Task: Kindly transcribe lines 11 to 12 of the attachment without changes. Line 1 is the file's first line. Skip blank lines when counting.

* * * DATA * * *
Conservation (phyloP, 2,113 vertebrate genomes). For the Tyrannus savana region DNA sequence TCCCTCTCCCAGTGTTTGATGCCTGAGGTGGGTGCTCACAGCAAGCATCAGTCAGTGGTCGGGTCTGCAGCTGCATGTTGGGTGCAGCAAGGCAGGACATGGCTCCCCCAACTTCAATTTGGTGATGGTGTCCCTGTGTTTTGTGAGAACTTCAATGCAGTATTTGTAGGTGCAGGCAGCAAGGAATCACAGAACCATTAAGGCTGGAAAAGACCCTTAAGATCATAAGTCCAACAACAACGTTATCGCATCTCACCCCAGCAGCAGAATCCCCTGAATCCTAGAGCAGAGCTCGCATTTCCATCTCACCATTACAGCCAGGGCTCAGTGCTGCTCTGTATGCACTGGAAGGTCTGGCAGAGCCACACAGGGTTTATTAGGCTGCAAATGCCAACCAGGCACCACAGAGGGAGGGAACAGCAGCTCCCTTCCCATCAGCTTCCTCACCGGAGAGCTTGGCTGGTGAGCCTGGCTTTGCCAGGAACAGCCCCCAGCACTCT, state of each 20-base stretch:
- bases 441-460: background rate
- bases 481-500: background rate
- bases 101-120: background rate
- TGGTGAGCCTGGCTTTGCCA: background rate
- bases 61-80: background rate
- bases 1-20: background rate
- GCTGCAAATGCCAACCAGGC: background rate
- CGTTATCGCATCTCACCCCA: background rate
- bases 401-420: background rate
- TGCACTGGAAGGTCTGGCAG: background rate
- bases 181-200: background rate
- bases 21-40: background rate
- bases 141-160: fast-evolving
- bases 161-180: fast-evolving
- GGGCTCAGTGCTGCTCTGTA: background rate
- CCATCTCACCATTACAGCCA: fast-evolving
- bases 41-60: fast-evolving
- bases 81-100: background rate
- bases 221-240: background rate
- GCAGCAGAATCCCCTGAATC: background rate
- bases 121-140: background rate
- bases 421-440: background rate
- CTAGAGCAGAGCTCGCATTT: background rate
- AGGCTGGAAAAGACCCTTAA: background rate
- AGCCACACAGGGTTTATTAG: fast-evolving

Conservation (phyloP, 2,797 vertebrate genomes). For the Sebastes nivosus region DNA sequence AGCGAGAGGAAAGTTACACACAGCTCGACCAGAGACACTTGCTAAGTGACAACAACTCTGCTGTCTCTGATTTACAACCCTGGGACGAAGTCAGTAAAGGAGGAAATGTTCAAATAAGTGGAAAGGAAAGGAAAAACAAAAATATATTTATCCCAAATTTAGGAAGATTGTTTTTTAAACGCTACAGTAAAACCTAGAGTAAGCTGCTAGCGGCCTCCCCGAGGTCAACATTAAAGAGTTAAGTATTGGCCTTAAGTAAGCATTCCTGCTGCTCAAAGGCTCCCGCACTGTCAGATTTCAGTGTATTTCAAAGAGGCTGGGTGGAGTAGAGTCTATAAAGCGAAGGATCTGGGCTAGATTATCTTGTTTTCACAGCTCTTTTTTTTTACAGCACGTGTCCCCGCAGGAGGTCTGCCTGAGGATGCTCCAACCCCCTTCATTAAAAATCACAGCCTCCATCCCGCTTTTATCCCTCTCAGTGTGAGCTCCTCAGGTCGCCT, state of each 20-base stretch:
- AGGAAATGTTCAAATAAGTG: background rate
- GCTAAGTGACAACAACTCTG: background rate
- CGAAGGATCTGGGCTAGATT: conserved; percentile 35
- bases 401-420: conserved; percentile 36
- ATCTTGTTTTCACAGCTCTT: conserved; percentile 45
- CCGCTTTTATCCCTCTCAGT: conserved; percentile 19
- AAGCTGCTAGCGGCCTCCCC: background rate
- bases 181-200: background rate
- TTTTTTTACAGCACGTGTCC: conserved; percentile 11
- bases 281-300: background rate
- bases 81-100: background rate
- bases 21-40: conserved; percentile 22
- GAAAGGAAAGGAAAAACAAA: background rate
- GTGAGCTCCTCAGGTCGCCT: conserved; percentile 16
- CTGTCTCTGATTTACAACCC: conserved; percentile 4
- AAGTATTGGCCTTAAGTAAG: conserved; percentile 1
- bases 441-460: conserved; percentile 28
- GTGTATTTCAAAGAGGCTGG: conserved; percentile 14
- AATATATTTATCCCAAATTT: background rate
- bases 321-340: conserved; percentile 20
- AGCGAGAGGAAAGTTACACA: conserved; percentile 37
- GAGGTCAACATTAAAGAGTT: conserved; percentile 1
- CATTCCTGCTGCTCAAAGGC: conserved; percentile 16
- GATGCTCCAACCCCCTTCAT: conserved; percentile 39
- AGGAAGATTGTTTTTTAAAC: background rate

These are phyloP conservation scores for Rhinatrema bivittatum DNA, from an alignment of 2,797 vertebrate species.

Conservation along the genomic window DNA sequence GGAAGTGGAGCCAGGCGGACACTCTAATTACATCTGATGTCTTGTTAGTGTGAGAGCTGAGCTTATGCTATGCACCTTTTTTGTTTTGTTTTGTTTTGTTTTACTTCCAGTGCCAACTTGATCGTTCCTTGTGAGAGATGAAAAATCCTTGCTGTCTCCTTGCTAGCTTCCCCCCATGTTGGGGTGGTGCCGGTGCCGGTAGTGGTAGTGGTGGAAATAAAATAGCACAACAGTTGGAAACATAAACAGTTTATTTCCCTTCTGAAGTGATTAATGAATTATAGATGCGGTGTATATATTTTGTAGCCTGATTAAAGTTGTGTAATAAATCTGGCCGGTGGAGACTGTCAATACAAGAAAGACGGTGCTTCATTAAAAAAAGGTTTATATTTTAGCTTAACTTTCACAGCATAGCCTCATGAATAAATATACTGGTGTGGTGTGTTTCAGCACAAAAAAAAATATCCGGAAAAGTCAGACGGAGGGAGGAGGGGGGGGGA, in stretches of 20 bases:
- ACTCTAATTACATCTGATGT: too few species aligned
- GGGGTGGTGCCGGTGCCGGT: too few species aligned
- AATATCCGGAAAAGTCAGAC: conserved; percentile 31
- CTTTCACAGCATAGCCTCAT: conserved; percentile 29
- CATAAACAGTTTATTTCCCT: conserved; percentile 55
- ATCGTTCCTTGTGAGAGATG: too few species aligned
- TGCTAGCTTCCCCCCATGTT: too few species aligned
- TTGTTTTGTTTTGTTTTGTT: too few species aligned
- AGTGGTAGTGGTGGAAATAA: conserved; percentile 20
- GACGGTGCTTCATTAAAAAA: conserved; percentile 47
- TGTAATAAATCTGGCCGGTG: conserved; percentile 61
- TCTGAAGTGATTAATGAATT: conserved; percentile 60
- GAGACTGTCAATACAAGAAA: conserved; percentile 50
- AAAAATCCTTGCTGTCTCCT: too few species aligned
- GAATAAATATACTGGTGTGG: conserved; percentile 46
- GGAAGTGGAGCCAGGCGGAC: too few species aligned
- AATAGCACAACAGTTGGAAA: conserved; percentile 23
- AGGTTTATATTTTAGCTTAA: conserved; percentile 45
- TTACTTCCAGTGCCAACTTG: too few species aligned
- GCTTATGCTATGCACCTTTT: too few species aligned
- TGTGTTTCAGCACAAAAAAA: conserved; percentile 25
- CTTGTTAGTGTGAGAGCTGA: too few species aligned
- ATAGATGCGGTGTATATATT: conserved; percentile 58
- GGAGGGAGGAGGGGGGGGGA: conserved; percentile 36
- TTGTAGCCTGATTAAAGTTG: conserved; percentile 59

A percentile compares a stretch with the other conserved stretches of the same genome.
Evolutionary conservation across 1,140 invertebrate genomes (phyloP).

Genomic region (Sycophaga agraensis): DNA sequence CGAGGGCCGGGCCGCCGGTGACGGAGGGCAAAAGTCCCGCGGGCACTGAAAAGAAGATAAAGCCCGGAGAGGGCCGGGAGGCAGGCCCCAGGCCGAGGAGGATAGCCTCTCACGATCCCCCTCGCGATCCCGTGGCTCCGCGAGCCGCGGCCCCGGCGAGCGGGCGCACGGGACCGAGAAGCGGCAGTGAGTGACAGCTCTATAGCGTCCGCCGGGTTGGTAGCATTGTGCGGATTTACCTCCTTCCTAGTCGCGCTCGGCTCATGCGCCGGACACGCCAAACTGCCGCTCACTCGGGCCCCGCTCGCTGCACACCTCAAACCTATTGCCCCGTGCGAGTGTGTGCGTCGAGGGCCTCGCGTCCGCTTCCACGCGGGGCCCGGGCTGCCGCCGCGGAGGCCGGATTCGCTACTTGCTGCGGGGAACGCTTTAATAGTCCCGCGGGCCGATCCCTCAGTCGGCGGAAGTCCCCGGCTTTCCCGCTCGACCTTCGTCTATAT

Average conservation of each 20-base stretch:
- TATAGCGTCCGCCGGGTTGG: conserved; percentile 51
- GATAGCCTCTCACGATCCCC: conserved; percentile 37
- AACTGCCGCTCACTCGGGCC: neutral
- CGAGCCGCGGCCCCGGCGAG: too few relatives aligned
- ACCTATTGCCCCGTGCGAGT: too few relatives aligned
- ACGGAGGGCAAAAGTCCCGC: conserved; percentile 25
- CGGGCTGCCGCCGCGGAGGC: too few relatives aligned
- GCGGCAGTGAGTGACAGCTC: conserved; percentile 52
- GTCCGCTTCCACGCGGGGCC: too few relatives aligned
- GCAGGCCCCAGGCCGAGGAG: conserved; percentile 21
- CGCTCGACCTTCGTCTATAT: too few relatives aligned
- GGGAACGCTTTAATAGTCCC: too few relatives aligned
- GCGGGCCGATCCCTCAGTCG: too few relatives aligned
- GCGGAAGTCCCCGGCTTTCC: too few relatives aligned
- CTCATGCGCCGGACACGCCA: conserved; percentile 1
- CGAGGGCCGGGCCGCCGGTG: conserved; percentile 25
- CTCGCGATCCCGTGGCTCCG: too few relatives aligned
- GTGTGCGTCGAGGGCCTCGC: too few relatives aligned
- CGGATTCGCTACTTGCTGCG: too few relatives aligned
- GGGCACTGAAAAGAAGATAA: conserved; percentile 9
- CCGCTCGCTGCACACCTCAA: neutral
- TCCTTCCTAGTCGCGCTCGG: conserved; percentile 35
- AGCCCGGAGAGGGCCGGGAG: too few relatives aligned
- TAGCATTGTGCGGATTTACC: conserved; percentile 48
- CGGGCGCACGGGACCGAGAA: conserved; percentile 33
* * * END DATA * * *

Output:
- TGCACTGGAAGGTCTGGCAG: background rate
- bases 181-200: background rate